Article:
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Planning / Master Plans, Maps & Publications / Housing Market Typology / Housing Market Typology Archives

2008 Housing Market Typology Maps

HMT 8.5x11 Map830.30 KB
HMT 36x48 Wall Map4.34 MB
HMT Data Series10.02 MB

2008 Cluster Descriptions

purple color representing Competitive areas Competitive

Neighborhoods in this category, like Federal Hill, Canton and Homeland, have robust housing markets with high owner-occupancy rates and high property values. Foreclosure, vacancy and abandonment rates are all very low. Most direct market interventions are not necessary in the Competitive market. Basic municipal services such as street maintenance are essential to maintaining these markets. While densities do vary single family detached homes predominate and these areas typically don’t have a mix of housing types.

blue color representing emerging areasEmerging 

Neighborhoods in the “Emerging” category, such as Abell, Hampden and Mt. Vernon, have robust housing markets but with homeownership rates slightly below the citywide average; this category appeals to property owners interested in tapping into a strong rental market. Median sales price is above $244,000. Additional incentives for development and investment in the Emerging market would recognize its potential for growth. There is more variety in housing types and more commercial areas than in the competitive cluster.

blue color representing stable areas Stable

This cluster includes neighborhoods such as Reservoir Hill, Lauraville and Violetville. Median sale price is around $160,000 and the rate of foreclosure is just below the City average of 5%. In Stable markets, the City should consider stabilizing and marketing any vacant houses. Traditional housing code enforcement is also essential to maintain the existing housing stock. Homeownership is still significant at 55%.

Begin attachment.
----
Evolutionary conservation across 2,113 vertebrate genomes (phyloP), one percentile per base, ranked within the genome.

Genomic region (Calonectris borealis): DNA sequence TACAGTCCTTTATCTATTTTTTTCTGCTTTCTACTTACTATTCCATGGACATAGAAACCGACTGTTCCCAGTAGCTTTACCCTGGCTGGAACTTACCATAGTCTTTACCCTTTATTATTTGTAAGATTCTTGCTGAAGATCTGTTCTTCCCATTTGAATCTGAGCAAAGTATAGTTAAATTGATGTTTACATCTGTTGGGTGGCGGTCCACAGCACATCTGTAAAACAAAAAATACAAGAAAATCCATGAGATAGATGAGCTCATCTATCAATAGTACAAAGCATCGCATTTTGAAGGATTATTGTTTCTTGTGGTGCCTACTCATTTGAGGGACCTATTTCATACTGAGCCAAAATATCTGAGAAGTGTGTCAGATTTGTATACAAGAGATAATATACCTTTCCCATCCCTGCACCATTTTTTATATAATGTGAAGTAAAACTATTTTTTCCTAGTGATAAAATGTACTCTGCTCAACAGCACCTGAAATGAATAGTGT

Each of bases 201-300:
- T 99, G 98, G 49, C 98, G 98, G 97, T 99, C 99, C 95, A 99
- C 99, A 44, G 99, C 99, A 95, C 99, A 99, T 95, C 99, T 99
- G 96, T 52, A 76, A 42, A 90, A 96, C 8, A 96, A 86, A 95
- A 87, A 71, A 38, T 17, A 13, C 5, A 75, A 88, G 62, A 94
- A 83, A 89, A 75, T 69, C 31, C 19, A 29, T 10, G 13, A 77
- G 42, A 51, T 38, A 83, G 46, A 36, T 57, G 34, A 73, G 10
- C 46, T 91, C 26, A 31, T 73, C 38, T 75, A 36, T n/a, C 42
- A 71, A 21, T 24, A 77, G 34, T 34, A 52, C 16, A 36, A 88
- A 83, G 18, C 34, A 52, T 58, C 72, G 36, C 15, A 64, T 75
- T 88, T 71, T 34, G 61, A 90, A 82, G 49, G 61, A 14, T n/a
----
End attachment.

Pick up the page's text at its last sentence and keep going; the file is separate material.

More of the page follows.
yellow color representing transitional areas Transitional

Neighborhoods in the "Transitional" category, such as Allendale, Belair Edison and Kenilworth Park, are found typically at the inner edge of the stable neighborhoods. These neighborhoods have moderate real estate values with median sale prices between $80,000-$100,000, with higher median sales in areas with commercial land uses. Foreclosure rates are slightly higher than average, but occupancy rates are still higher than average. This cluster also has the highest rate of rental subsidy. The City should support homeowners who may be facing economic hardships due to the national economy.

orange/pink color representing distressed areas Distressed

These neighborhoods, which include Middle East, Penn North and Westport, have nearly 4 times the levels of vacant homes and vacant lots as found in other categories. Sale prices typically range from $36,000 - $40,000. Distressed markets tend to rely on comprehensive housing market inventions, such as site assembly and tax increment financing. One of the six criteria for identifying the Growth Promotion Areas includes neighborhoods located in distressed markets. Demolitions in the Distressed markets should be clustered to create potential for greater public safety as well as marketability. The housing type here is predominately rowhouse.


Department of Planning
Thomas J. Stosur, Director
417 E. Fayette Street
8th Floor
Baltimore, MD 21202
(410) 396-7526 (PLAN)
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